The piece was set in place by a team of four men, known as a riveting crew. The “heater” was responsible for heating up the mushroom-shaped steel rivets until they were soft and glowing red. He would then remove the rivet from the fire with a set of tongs and toss it to the “catcher” who would catch it in a bucket. The catcher would grab the rivet from the bucket with his own set of tongs and place it through the holes in the beams to join them together. The “bucker-up” would press a “dolly bar” against the round head of the rivet while the “riveter” used an air hammer against the stem end of the rivet, slamming it into a mushroom shape. As the rivet cooled and hardened it fused with the steel surrounding it. Some crews could place one rivet every minute.[12]

The New Yorker described these high steel workers:

“Like little spiders they toiled, spinning a fabric of steel against the sky. Crawling, climbing, swinging, swooping – weaving a web that was to stretch farther heavenward than the ancient Tower of Babel, or than all the older towers of the modern Babel.”[13]

After the columns and beams were sealed, concrete was poured to create a strong, smooth surface for the flooring. The concrete also protected the steel structure from fire, which would weaken the framework and endanger the building.

As each consecutive floor was constructed, at a rate of about 4.5 floors per week, rail tracks were laid to help transport materials safely.[14] Rail cars, which could hold eight times more than a wheelbarrow, would be pushed by hand throughout the site.[15]

In just 6 months the building had been constructed to the 86th floor. About 60,000 tons of steel were brought in from Pennsylvania for its construction.

“When we were in full swing going up the main tower, things clicked with such precision that once we erected fourteen and a half floors in ten working days - steel, concrete, stone and all. We always thought of it as a parade in which each marcher kept pace and the parade marched out of the top of the building, still in perfect step. Sometimes we thought of it as a great assembly line - only the assembly line did the moving; the finished product stayed in place,” said Richmond Shreve, of the Shreve, Lamb and Harmon architecture firm.[16]

[edit] Curtain Wall

Looking up at the Empire State Building
The curtain façade designed by Shreve, Lamb and Harmon used pale Indiana limestone, shiny nickel-steel strips called mullions, and aluminum panels known as spandrels. Each piece was prefabricated for simple attachment.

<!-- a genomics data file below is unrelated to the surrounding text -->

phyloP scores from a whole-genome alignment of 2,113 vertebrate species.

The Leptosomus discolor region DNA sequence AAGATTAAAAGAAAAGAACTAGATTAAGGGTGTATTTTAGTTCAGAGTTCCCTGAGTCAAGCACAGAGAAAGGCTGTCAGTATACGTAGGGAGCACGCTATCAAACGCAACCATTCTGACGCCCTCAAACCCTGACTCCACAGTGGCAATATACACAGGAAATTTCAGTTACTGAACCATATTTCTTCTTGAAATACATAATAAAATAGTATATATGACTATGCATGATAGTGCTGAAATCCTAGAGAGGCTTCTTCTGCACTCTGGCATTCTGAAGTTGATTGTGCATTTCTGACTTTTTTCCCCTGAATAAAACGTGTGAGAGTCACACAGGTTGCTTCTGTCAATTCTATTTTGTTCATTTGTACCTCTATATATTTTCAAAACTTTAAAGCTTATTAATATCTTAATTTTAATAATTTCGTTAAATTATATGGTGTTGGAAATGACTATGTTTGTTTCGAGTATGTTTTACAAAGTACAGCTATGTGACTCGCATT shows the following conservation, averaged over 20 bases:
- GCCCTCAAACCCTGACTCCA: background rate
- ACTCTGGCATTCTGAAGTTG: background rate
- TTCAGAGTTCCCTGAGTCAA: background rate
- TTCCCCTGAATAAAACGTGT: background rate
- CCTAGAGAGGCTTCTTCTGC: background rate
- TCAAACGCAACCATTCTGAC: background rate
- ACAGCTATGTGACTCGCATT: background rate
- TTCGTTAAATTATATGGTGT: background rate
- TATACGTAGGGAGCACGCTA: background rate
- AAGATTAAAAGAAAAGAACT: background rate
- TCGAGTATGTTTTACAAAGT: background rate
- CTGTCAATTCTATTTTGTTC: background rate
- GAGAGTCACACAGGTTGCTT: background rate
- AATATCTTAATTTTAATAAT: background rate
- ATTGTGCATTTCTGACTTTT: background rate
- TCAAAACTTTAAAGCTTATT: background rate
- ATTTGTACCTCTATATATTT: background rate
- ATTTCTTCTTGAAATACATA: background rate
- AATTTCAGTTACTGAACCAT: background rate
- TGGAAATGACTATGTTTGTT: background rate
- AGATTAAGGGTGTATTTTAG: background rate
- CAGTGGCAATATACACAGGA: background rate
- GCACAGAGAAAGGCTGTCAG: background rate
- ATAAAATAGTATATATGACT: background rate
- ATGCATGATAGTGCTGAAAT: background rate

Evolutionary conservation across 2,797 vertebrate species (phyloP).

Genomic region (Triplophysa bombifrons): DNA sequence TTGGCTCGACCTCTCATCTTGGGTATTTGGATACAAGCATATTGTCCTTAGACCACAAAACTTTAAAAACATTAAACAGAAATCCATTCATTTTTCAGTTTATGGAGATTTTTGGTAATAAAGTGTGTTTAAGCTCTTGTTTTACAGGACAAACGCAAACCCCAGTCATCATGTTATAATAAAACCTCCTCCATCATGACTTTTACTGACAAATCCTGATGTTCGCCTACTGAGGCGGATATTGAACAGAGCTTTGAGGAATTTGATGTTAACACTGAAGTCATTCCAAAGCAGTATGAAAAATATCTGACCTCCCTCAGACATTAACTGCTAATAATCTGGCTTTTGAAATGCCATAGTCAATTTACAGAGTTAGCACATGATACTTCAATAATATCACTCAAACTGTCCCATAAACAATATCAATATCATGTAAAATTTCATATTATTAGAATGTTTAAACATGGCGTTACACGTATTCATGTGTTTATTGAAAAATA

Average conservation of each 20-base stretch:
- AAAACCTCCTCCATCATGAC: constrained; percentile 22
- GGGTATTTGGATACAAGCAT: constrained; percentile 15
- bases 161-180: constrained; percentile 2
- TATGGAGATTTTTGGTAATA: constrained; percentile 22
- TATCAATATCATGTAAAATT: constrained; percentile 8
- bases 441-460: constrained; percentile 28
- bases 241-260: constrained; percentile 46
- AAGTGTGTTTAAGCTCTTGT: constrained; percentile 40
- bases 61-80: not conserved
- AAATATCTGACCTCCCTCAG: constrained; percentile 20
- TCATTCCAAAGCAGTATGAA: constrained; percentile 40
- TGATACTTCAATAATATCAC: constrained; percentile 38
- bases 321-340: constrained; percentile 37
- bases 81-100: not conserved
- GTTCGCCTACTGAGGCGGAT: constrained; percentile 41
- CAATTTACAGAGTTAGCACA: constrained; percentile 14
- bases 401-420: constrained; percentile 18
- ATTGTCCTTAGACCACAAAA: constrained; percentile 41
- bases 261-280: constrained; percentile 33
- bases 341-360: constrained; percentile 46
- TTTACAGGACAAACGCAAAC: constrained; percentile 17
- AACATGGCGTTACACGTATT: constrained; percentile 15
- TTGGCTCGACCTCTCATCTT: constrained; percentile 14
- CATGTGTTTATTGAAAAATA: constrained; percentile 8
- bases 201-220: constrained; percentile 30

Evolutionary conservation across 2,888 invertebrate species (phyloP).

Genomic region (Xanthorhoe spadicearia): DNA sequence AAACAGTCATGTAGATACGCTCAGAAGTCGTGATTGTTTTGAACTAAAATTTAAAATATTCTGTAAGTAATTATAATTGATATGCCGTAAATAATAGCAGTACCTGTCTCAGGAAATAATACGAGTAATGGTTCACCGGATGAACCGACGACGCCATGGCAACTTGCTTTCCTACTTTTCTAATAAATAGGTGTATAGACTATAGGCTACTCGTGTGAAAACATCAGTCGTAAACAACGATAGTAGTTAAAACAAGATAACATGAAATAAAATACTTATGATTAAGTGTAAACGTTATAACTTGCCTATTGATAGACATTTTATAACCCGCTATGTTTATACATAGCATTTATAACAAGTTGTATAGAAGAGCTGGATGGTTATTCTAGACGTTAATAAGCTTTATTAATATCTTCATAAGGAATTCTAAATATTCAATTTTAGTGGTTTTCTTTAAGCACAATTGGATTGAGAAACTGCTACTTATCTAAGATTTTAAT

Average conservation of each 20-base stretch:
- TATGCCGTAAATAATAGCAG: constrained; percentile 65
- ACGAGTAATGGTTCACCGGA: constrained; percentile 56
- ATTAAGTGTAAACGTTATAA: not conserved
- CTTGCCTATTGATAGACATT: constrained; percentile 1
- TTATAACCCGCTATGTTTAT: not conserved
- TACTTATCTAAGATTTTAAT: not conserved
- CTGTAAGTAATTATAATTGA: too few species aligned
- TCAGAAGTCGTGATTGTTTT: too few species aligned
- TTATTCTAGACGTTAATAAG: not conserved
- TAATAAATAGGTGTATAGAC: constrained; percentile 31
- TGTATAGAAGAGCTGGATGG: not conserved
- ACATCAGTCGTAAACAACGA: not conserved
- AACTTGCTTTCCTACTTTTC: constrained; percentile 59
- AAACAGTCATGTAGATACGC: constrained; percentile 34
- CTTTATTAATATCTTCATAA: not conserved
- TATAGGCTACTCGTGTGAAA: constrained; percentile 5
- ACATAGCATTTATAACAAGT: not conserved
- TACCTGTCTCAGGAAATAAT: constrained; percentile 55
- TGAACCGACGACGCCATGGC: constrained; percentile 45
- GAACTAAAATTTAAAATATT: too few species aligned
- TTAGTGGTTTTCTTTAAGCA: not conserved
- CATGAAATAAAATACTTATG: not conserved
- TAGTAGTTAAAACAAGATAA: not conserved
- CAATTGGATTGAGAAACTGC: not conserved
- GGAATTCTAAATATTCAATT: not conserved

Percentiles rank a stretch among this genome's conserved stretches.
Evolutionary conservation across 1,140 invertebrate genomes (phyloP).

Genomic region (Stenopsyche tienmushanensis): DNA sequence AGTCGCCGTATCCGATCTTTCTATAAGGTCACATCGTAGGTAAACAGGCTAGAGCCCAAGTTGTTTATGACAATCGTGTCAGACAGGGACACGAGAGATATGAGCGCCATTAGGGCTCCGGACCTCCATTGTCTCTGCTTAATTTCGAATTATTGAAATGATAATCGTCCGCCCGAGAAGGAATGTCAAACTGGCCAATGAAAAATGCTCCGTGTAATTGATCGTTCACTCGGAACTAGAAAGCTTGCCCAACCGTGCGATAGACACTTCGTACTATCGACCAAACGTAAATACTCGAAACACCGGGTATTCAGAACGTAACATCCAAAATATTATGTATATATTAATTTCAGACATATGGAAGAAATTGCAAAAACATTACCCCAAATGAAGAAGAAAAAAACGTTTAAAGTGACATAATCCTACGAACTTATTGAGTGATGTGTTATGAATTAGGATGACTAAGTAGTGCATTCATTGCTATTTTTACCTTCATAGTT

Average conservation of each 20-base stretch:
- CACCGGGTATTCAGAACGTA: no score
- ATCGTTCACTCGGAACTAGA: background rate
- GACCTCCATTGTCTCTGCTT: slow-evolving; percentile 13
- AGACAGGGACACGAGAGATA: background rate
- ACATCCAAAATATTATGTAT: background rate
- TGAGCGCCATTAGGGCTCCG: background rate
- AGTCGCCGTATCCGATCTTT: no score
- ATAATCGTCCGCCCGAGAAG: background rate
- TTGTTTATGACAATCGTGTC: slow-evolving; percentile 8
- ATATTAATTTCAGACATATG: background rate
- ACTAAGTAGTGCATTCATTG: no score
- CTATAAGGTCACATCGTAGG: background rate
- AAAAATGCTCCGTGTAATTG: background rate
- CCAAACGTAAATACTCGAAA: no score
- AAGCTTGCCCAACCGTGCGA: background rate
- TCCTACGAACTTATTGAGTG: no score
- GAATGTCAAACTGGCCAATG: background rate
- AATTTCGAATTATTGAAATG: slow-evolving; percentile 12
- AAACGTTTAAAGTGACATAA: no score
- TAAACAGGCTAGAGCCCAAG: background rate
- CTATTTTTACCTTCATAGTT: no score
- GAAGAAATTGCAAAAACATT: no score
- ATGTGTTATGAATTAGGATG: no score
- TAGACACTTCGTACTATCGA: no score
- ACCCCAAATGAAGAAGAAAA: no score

Behind the curtain wall, an inner brick wall was laid. Since the bricks would be hidden, there was no need to pay attention to appearance, but simply put it together as quickly and efficiently as possible. However, having limited space on site for storage, they could not simply dump ten million bricks in the street waiting for their use, as was customary for most construction projects. So the Starrett Bros. had trucks dump the bricks down a chute into the building’s basement, which led to a hopper to control their release. When the bricks were needed they would be loaded into carts and hoisted to the appropriate floor.

The Indiana limestone was then placed overtop of the brick. The aluminum spandrels were laid on top of the limestone, and the red-framed windows sat atop the spandrels. Lastly the silvery mullions were placed to cover the rough edges of the limestone, spandrels, and windows.

“He [designer William Lamb] decided that the columns of stone would be easier to put up if they were separated from the windows with metal strips. The strips covered the stone’s edges, which meant the stone could be rough-cut at the quarry and then heaved into place without any final cutting or fitting.”[17]

The façade used 200,000 cubic feet (6,000 m3) of Indiana limestone and granite[18], 6,500 windows,[19] and 730 tons of aluminum and stainless steel molding[20].

[edit] Mooring Mast

The tower constructed on top of the Empire State Building was designed with a mooring mast for dirigible (large air blimps) docking. Alfred Smith believed that the dirigible would be the next popular form of transportation bringing in large amounts of tourists. He saw tourists reaching the dock at the peak of the building, tying to the mooring mast, disembarking and reaching the Manhattan sidewalks in just 10 minutes.

However, the mooring mast failed in nearly every possible way.

It was first tested in September 1931. Smith assembled a small crowd on the 102nd floor on a windy day to witness newspapers being delivered by dirigible. The wind caused havoc on the dirigible, the pilot felt he could not safely dock the airship, but was confident he could still deliver the papers. He dangled a rope that held the newspapers.

A worker reached out for the rope yelling “Hold my legs, somebody, in case I get pulled.”[21] John Raskob held the workers legs, the rope was cut and the papers were handed to Alfred Smith.

A couple more tests were done, but after the crash of the Hindenburg in 1937, people were convinced that dirigibles had no place flying over the Empire State Building.[22] The mooring mast was officially put to rest.

[edit] Elevators & Observation Decks

The Otis Elevator Co. was responsible for installing 73 elevators in the building, including service elevators. Some of them were capable of speeds of 1,200 feet (366 m) per minute, but building regulations limited them to 700 feet (213 m) per minute. However, shortly after the building opened the regulations were raised to 1,200 feet (366 m). This meant that passengers could travel from the first floor to the top floor in about 1 minute.